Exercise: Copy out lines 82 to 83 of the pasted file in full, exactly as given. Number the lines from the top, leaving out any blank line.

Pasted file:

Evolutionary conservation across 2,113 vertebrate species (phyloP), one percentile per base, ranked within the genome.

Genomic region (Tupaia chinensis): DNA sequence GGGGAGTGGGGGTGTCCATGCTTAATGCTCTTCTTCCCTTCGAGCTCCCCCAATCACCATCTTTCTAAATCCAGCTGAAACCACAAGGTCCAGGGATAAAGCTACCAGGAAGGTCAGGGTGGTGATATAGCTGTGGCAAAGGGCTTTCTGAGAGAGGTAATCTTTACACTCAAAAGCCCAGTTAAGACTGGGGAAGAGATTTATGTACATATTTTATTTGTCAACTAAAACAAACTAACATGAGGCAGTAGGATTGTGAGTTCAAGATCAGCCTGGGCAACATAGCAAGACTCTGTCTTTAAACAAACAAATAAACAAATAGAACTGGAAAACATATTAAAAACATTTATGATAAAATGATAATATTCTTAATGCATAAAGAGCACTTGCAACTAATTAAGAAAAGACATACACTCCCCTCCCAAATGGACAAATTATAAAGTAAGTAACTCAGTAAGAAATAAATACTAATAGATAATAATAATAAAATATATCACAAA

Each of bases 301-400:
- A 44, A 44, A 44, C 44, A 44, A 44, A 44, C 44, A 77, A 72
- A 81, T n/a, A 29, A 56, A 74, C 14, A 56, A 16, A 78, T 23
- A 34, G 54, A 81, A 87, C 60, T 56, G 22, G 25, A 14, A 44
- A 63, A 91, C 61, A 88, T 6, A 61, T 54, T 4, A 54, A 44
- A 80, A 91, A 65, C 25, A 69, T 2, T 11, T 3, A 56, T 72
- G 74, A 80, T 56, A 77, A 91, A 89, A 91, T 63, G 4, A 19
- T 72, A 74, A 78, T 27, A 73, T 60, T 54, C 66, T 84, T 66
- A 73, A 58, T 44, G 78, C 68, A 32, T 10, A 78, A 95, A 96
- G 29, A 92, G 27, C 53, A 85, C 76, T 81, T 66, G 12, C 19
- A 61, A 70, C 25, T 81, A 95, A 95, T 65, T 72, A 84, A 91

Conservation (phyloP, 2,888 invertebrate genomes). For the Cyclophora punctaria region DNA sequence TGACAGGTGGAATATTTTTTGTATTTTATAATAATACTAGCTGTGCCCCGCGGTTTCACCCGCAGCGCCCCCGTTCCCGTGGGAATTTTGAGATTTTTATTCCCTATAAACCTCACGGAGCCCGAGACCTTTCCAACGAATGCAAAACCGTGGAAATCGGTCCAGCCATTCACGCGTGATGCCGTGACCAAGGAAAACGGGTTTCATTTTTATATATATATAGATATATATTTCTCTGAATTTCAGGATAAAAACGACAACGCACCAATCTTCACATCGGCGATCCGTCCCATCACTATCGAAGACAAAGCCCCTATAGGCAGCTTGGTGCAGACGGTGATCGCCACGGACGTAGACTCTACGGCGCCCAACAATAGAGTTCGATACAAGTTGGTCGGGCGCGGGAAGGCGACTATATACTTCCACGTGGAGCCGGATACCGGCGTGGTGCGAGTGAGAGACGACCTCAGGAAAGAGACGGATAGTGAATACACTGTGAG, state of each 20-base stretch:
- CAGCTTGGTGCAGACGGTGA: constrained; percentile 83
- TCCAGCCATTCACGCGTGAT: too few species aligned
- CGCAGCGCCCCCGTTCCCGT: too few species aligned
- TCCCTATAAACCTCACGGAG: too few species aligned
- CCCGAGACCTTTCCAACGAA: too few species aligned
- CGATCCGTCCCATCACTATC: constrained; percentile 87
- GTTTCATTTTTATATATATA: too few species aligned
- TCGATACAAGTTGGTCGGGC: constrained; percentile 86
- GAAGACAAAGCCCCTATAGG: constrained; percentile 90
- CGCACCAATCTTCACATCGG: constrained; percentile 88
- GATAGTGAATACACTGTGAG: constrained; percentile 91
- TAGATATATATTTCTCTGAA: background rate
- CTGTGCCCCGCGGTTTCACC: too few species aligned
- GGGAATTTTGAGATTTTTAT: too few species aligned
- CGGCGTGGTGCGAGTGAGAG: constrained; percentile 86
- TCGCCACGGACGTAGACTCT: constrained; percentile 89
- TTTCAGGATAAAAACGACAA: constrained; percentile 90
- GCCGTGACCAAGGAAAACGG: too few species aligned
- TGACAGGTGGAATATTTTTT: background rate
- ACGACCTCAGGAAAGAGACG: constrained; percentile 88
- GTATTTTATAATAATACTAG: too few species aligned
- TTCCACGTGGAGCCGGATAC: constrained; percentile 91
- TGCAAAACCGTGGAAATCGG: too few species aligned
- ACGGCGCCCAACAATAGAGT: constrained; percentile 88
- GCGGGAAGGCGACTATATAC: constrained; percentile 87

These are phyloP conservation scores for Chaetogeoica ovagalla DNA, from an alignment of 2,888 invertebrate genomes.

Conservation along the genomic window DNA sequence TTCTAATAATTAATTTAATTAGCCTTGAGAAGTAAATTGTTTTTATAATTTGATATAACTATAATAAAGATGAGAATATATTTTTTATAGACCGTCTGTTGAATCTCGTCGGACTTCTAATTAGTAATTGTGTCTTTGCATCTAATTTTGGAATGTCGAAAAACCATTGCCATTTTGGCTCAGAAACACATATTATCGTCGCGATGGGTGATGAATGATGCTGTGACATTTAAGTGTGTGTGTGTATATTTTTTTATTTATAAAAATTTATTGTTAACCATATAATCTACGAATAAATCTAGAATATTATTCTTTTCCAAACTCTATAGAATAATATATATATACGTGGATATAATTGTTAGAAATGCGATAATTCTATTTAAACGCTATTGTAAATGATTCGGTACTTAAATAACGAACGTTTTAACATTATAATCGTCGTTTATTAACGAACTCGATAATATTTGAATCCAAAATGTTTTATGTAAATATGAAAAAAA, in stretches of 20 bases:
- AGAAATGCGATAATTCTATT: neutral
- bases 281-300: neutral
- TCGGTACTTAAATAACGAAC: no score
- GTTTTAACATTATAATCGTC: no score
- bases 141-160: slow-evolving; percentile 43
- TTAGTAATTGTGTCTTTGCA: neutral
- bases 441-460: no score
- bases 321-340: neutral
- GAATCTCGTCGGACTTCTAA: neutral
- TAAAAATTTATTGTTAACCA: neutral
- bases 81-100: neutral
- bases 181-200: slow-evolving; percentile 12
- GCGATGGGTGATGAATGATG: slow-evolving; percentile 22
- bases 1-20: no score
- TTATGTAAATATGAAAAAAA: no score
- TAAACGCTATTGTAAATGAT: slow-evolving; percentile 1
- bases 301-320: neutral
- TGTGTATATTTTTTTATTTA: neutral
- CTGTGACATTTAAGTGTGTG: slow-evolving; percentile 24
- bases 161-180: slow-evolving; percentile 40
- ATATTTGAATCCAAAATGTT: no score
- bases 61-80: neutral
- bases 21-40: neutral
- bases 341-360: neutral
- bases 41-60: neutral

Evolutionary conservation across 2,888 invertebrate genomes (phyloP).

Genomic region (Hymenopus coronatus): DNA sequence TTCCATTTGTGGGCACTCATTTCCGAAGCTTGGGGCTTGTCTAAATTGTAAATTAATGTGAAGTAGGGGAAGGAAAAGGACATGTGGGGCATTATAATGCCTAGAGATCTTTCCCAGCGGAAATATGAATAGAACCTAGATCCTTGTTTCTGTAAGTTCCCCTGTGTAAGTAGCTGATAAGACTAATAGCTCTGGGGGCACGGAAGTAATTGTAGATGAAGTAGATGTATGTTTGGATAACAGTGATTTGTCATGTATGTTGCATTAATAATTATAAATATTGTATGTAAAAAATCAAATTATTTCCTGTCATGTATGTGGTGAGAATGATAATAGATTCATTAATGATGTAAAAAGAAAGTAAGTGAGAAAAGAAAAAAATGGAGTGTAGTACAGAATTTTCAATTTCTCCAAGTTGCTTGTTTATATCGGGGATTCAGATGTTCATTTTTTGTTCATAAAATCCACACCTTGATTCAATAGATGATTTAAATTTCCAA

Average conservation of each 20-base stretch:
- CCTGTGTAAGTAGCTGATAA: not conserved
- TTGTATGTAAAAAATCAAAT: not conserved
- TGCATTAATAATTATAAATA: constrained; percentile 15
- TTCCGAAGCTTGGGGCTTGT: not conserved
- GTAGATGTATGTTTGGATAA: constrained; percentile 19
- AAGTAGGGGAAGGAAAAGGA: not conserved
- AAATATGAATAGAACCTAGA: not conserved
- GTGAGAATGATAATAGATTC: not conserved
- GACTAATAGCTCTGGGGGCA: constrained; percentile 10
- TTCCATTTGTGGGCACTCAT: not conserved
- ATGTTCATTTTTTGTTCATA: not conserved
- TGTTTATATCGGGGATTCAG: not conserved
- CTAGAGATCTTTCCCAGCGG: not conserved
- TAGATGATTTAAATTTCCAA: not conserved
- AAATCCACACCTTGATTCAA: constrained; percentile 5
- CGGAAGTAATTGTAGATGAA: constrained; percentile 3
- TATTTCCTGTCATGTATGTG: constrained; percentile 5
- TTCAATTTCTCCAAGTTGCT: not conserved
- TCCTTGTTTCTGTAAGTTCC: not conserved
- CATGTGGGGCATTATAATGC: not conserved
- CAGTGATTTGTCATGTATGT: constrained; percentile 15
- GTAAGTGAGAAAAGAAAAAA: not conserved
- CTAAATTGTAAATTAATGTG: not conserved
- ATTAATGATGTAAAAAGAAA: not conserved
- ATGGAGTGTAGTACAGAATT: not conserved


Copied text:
- CTAGAGATCTTTCCCAGCGG: not conserved
- TAGATGATTTAAATTTCCAA: not conserved